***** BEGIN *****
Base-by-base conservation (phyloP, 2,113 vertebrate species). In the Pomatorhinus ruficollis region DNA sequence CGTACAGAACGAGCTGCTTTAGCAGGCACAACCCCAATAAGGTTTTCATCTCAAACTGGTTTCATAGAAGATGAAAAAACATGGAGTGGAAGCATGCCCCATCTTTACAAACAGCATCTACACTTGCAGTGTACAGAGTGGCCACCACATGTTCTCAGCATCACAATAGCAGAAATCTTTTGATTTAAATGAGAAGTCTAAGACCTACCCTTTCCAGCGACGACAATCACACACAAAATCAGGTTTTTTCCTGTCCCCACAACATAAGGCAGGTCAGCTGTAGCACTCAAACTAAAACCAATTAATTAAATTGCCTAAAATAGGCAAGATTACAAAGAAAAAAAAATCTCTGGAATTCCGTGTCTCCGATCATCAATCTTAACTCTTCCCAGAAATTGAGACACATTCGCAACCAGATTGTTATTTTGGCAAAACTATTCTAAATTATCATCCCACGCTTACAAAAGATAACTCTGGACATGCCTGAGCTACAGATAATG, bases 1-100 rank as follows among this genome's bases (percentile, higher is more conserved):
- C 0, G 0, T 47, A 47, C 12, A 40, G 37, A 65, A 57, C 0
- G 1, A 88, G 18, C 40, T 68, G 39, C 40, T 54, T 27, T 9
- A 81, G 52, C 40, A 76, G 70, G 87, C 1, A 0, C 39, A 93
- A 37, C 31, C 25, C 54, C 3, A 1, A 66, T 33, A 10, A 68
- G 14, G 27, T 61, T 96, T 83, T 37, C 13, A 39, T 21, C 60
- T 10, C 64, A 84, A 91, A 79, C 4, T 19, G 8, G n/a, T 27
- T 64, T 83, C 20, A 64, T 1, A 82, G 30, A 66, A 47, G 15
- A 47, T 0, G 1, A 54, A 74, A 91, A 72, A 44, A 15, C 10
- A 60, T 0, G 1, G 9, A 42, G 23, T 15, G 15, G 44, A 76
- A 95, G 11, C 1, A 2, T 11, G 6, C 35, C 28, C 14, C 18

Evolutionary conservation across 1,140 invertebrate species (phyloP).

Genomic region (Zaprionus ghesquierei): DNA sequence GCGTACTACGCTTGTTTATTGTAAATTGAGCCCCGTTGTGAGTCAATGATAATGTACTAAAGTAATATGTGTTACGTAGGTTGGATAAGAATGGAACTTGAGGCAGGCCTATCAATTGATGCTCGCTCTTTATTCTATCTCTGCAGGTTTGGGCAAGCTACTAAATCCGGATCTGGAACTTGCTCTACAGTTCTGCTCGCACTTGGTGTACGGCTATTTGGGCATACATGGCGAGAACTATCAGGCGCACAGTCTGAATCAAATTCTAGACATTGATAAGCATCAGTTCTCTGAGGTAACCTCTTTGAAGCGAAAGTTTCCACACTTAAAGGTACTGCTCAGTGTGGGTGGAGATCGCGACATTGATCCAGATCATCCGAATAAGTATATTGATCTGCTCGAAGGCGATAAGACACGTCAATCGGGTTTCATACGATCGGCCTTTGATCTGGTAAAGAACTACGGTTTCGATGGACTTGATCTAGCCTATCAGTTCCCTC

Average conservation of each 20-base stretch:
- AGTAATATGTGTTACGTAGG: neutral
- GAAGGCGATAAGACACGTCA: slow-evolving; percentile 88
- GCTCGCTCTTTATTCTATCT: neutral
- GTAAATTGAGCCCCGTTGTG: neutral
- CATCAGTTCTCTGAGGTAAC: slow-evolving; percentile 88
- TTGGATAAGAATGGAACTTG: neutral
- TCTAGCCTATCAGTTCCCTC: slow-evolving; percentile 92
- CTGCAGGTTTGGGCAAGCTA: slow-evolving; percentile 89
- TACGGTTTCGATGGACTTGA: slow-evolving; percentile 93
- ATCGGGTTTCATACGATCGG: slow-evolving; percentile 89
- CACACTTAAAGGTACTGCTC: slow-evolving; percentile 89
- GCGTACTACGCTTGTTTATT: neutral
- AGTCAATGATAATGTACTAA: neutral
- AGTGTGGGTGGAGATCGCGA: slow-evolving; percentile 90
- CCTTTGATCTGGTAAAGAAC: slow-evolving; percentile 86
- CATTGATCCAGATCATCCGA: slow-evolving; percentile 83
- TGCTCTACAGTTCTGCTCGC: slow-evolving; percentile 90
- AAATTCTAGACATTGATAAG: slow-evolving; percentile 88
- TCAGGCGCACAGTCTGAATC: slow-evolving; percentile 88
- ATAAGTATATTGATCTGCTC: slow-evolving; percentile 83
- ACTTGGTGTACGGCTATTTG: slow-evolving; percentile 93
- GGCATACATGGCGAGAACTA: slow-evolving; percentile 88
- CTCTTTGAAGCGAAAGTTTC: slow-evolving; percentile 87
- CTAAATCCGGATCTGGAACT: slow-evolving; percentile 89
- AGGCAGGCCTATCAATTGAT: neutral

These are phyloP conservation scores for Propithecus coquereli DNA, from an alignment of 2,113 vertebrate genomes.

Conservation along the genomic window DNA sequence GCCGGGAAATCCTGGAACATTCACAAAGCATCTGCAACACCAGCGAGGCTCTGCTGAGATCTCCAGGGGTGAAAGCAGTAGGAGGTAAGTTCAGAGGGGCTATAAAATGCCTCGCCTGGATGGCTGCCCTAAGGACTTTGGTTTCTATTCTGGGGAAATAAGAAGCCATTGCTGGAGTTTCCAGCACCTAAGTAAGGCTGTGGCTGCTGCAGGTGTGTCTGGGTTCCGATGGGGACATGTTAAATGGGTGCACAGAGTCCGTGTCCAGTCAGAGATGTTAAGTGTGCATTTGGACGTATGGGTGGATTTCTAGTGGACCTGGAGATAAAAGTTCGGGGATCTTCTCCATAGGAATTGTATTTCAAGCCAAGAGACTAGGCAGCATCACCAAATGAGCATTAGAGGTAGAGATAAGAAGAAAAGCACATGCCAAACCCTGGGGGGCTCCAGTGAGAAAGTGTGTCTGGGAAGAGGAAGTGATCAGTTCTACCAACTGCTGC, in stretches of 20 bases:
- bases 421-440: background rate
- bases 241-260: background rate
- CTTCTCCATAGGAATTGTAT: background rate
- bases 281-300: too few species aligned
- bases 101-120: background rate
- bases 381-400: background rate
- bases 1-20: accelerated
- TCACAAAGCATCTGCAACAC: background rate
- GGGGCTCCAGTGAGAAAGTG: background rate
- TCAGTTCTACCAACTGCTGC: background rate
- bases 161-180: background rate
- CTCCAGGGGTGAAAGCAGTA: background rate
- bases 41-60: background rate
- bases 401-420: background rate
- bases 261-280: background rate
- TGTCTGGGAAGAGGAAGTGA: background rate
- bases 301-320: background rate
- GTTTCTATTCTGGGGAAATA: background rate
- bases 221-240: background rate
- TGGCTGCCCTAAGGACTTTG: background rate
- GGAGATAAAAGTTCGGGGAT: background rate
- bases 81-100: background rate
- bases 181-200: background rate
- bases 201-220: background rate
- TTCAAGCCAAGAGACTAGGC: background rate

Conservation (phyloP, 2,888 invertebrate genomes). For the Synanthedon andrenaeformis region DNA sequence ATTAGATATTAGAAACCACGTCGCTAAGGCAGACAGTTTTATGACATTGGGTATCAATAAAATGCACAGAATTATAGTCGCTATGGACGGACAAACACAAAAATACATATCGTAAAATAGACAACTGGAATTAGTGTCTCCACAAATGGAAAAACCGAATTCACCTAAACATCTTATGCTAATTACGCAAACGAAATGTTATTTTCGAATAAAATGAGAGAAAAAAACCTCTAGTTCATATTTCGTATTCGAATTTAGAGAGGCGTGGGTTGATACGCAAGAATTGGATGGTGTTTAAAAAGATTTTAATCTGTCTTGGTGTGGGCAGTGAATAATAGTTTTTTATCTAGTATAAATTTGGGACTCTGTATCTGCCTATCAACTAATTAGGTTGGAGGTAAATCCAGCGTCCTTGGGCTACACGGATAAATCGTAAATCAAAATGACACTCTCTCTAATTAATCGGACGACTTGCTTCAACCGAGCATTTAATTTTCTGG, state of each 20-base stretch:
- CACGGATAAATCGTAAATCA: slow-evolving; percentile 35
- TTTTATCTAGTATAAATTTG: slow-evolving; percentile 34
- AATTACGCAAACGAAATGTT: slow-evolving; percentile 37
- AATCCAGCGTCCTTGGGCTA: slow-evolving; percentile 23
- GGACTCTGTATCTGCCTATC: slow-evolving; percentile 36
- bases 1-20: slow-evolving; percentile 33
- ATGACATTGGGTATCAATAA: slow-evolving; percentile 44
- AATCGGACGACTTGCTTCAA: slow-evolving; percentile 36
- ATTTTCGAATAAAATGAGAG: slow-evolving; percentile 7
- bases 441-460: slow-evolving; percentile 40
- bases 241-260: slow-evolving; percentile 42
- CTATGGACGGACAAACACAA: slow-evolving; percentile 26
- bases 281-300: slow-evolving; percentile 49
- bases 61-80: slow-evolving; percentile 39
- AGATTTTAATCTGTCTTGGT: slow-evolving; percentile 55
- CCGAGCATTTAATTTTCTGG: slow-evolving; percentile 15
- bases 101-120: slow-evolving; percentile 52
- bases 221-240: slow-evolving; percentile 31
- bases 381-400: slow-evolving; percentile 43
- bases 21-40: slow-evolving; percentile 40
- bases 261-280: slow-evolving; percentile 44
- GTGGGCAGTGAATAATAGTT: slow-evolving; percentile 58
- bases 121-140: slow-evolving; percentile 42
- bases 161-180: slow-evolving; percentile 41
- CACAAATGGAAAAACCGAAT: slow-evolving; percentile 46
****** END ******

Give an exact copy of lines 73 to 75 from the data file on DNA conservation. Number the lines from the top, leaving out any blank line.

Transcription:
- bases 1-20: slow-evolving; percentile 33
- ATGACATTGGGTATCAATAA: slow-evolving; percentile 44
- AATCGGACGACTTGCTTCAA: slow-evolving; percentile 36